|October 2013 Honoree|
The name Joseph Lowery is nearly synonymous with the words civil rights. For most of his life, Lowery was a key figure in national civil rights activities dating back to the 1950s. A Methodist minister, Lowery worked beside the Rev. Martin Luther King, Jr., serving as a visionary whose contributions were pivotal to the success of the Civil Rights Movement. His contributions earned him the title “Dean of the Civil Rights Movement” because of his diligence and determination to create equality for all races and ethnicities.
Joseph Echols Lowery was born on October 6, 1924, in Huntsville, Alabama, to Leroy and Dora Lowery. He experienced the extreme hatred toward blacks living in the Deep South at an early age. After graduating from William Hooper Councill High School, he attended Knoxville College, Alabama A&M College and graduated from Paine College. From Ku Klux Klan altercations to police brutality, Lowery endured decades of racism. These experiences led him to the ministry and to become a leader in the Civil Rights Movement.
In 1952, Lowery became the pastor of Warren Street Methodist Church in Mobile, Alabama, where he quickly became involved in the Civil Rights Movement. In 1957, he co-founded the Southern Christian Leadership Conference (SCLC) with Martin Luther King, Jr., Fred Shuttlesworth, Ralph Abernathy and several other leaders. He presided over the SCLC chapter in Atlanta for many years and was the national president from 1977 to 1997. Relying on their faith, these men worked together to create equality within the United States through peaceful actions. Lowery secured a place in the history of the Civil Rights Movement by being a strong advocate for several peaceful acts such as the Montgomery Bus Boycott and the Selma to Montgomery March.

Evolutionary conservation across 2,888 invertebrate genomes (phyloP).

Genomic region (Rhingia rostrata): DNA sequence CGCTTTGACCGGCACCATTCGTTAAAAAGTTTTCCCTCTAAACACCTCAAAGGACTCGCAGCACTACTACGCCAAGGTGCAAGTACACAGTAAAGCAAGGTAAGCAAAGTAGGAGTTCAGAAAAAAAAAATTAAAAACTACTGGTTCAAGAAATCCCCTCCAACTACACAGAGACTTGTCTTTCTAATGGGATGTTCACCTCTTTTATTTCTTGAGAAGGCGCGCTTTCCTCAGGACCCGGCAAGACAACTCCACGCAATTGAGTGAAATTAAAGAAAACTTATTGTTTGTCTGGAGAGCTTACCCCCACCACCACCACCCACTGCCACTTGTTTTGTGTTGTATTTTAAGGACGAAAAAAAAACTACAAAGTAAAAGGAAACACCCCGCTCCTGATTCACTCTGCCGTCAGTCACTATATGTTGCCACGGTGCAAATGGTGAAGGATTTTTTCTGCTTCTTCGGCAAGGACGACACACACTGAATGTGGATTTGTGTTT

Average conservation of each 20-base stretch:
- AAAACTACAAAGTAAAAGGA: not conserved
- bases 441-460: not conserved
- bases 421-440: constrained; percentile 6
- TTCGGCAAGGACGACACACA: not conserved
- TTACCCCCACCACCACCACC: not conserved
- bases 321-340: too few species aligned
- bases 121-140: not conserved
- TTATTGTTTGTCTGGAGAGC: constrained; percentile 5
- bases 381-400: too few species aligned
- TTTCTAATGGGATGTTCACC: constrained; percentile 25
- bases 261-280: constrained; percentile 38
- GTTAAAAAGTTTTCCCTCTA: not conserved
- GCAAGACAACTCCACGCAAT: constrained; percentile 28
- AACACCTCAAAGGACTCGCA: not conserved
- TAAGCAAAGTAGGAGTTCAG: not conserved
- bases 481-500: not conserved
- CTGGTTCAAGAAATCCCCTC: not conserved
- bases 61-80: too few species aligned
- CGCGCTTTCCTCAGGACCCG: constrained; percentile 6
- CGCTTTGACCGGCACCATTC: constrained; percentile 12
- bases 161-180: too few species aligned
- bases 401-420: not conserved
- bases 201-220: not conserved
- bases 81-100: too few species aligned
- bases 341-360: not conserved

During his fight for equality, the state of Alabama filed a libel suit against Lowery and the SCLC. Although clearly innocent, they were found guilty and ordered to pay $3 million. This legal attack, however, did not deter Lowery and the SCLC who used the libel suit, harassment, disrespect, and even abuse they endured to fuel their hunger for equal rights. Lowery’s journey in the Civil Rights Movement was difficult, yet he persevered and remained strong when his people needed him most.
Lowery’s contributions to equality and civil rights did not go unappreciated. To this day, he receives recognition for his leadership and dedication during the Movement. He has been awarded several honorary doctorates from noted historically black colleges and universities (HBCUs). Organizations such as the National Association for the Advancement of Colored People (NAACP) and the Urban League have honored him with Lifetime Achievement awards. One of his most recent awards is the Presidential Medal of Freedom presented to him by President Barak Obama in 2009.